Cost and time savings realized by Web-based product development will be tremendous. But this alone will not differentiate one company from another — these reductions depend on information transparency and communication speed, and those benefits soon will be available to all competitors. To be truly distinctive, products must be better and more attractive to the marketplace. E-PD can accomplish this by tapping into the customer base throughout the development process. E-PD tools in market research, sometimes called "e-voice of the customer" (e-VOC), let product developers measure customers' reaction throughout the design process, and even monitor the product as it is being used.

Traditional concept-development tools, such as focus groups and conjoint analyses (attribute trade-off studies that rank customers' preferences for various features), are typically used only for large projects due to their resource and scale requirements. E-VOC tools let companies capture massive quantities of customer data quickly and inexpensively. For example, activebuyersguide.com uses conjoint questioning techniques to direct shoppers to the most appropriate consumer goods, giving designers timely feedback from potential buyers. The challenge is asking the right questions of the right people to capture the most valuable information.

E-VOC is also used to more easily differentiate purchasers from users, and gather information from one or both. This is particularly useful for business-to-business applications where the purchaser is rarely the user. For example, one large medical devices company plans to use the Web to make major product revisions more accurate by collecting data from technicians and physicians who are actually using a first-generation medical instrument. This data would then be integrated into a common Web-based repository of information for the company's product development teams.

Potential customers can use EVOC tools to try out "virtual" products during development, and then react on-line to appearance, functions, layout, and features. Volvo, for instance, has used online conjoint analysis so potential customers could test features and layouts of a virtual 3D truck cab interior and rank their preferences. Research shows that products as tactile as a bicycle pump can be developed with on-line consumer input and virtual prototypes. In this case, the manufacturer created a variety of both physical and virtual prototypes examined by panels of potential consumers. A correlation between customer responses to the virtual prototype and responses to actual products confirmed the predictive power of virtual prototyping, while reducing costs and time spent for physical prototyping.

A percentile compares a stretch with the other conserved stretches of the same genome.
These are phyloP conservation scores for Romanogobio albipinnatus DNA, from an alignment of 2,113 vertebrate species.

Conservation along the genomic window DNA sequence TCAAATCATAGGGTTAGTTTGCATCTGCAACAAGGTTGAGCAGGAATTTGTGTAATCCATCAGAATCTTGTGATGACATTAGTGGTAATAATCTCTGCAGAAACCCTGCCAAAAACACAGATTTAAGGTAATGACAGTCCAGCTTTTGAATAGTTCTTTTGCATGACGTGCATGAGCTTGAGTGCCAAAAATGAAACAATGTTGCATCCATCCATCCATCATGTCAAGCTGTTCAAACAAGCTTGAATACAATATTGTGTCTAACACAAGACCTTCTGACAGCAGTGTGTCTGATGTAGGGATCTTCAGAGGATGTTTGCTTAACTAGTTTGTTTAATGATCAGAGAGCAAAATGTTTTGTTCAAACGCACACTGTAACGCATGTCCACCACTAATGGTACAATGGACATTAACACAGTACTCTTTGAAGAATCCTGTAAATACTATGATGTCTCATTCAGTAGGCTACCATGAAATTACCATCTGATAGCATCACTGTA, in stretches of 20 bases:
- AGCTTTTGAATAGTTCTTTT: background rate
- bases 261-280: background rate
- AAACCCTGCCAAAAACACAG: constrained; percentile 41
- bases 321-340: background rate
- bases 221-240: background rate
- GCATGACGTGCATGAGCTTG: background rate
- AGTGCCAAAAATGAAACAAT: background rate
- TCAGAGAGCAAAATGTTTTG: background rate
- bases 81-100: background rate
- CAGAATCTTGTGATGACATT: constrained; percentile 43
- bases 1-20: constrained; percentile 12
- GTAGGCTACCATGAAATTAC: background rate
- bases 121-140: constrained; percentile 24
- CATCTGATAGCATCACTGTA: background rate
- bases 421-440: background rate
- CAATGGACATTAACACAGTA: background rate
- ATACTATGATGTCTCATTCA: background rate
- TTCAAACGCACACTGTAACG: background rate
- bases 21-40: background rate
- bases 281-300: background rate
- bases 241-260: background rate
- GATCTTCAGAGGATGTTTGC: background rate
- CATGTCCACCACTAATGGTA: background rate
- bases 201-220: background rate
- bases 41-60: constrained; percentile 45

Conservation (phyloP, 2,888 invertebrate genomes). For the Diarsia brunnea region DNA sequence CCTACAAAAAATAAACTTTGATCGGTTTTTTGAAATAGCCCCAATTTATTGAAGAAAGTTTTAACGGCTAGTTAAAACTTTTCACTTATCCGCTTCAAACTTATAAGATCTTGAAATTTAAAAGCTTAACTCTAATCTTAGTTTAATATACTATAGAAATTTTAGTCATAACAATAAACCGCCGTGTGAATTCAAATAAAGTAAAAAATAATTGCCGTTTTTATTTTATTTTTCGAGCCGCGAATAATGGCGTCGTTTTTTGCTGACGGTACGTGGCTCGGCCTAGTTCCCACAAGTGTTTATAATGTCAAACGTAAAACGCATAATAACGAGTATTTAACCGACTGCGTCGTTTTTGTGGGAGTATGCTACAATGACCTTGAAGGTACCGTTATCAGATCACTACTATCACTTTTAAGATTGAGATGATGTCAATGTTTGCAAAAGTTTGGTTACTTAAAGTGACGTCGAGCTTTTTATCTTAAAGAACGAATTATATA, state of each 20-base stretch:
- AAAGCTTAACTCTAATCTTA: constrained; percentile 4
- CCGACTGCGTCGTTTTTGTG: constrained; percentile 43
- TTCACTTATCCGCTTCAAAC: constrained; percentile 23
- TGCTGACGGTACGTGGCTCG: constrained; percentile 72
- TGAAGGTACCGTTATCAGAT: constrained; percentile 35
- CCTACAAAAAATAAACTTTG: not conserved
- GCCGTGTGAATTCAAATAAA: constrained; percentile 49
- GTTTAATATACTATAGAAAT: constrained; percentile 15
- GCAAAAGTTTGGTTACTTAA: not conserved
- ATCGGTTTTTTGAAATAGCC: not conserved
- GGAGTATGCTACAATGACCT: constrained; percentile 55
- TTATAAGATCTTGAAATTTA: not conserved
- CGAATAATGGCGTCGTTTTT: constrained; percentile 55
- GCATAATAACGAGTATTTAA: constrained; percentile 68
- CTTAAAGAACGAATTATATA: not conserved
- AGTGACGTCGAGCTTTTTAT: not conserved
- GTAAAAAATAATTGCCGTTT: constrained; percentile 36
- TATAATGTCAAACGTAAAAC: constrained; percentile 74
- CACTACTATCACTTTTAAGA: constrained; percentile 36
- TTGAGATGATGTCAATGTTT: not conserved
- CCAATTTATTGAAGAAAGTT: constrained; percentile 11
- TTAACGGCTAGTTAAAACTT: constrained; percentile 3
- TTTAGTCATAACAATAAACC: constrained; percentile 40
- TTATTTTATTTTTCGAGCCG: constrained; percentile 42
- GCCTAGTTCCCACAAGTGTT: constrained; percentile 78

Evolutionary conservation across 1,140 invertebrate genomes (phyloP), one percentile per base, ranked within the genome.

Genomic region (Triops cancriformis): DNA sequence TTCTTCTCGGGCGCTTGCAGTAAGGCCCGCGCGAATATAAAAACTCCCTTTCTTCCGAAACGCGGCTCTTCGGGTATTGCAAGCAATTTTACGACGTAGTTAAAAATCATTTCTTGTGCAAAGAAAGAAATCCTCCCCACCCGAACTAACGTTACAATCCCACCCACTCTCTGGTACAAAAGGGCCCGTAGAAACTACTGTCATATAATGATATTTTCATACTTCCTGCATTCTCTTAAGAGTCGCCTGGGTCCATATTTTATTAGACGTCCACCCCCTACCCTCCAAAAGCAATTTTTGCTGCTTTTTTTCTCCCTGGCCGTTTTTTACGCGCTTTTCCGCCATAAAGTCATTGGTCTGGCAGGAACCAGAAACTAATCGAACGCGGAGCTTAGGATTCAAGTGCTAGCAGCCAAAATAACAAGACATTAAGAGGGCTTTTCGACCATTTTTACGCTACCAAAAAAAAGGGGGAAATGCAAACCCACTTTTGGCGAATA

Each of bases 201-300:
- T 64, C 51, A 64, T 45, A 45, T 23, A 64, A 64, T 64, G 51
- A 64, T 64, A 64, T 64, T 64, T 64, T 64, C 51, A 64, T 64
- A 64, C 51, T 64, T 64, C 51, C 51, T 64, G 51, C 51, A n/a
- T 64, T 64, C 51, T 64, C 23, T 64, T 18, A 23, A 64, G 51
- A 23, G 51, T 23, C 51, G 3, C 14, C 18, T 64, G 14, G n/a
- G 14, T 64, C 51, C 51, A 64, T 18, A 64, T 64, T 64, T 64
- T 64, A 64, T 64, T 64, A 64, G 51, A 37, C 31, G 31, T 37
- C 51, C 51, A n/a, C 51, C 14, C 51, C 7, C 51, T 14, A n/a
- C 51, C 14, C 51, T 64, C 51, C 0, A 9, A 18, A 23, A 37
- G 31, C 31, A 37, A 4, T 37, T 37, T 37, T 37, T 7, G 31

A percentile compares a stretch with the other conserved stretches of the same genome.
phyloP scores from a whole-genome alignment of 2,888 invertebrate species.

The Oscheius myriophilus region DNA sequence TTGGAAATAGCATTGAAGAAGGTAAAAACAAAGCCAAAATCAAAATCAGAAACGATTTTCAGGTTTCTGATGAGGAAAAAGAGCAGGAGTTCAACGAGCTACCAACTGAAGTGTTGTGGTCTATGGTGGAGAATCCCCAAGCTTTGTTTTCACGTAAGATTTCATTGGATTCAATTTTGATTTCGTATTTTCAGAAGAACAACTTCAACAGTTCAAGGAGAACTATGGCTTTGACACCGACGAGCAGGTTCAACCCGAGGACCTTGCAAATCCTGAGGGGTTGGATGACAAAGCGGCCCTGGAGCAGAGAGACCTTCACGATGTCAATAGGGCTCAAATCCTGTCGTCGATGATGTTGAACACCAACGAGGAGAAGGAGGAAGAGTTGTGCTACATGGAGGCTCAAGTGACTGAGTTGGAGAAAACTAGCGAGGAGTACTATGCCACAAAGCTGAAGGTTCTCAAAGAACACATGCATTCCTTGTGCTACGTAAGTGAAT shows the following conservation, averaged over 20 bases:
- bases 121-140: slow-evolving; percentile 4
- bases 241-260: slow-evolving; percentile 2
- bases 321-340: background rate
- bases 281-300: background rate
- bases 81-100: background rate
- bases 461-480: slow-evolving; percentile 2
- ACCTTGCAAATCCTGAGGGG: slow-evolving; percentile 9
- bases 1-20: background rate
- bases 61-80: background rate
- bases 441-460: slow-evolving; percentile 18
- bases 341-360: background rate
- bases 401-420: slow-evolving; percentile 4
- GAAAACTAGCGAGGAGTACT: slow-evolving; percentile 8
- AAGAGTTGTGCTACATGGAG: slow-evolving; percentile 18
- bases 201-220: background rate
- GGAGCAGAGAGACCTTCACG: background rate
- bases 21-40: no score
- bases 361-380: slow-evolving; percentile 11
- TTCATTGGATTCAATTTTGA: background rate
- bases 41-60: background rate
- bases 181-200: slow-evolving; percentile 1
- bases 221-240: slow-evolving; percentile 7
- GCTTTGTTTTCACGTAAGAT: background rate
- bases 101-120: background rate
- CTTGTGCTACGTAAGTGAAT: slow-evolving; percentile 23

Fine-tuning the design
At the end of the development cycle, e-VOC helps companies make products easier to use. For example, when Agilent created a new logic analyzer, designers asked potential customers to "test drive" a prototype over the Web. They examined users' actual keystrokes to see how customers would use the product, then adjusted the design accordingly. The resulting product was judged much easier to use than competing models for common product uses.

Tedious gathering of postlaunch feedback had been handled by contacting customers by phone or mail. But with e-PD, some companies continuously gain information on how customers are actually using their products, even to the point of monitoring failure modes. For example, large machinery manufacturers such as Case New Holland, Cummins, and Pratt & Whitney have integrated sensors into their products to summarize performance and warn of repairs.

Another benefit is that e-PD lowers a customer's total cost of product ownership. Makers of capitalintensive equipment capture data from Web-based products, analyze it, and sell the information to customers to cut downtime, plan maintenance schedules, and boost capacity. A maker of jet engines, for example, is Web-enabling its next generation of products so the company can download data after each flight, then provide airlines with immediate information and expert advice on potential problems. The customer's flight capacity and schedule adherence increases as nearly real-time analysis distinguishes between needs for routine maintenance and problems that require immediate attention.

Likewise, agricultural and earthmoving equipment makers, such as Caterpillar and Valtra, expect data about tractor usage patterns to prove valuable not just for servicing but also for after-market attachments that would increase tractor use.

In another realm, vendors of specialized search engines may find the data they collect on their customers' failed searches provide better insights on unmet market needs. Knowing what users want but can't find tells companies how existing products are missing the mark, and where profitable products could be introduced.

Organizing for e-PD
Historically, product development was vertically integrated with manufacturing and final assembly: Product ideas, designs, components, subsystems, and tooling were developed in-house. Vertical integration helped keep transaction costs down, sped development cycles, coordinated activities, and protected trade secrets. This approach worked well as long as product life cycles were comparatively long and communication methods were relatively slow.

In today's instant-communication era, however, the benefits of vertical integration have been diluted. Meanwhile the disadvantages, such as gaps to best-in-class skills in some segments of the business, are more glaring in a world of abundant specialist providers. For example, on-line freelance engineering talent lets smaller companies reap many benefits of large, integrated product-development networks without paying the full cost. In short, companies must reevaluate skills, resources, and the way they conduct product development to take full advantage of ePD's benefits.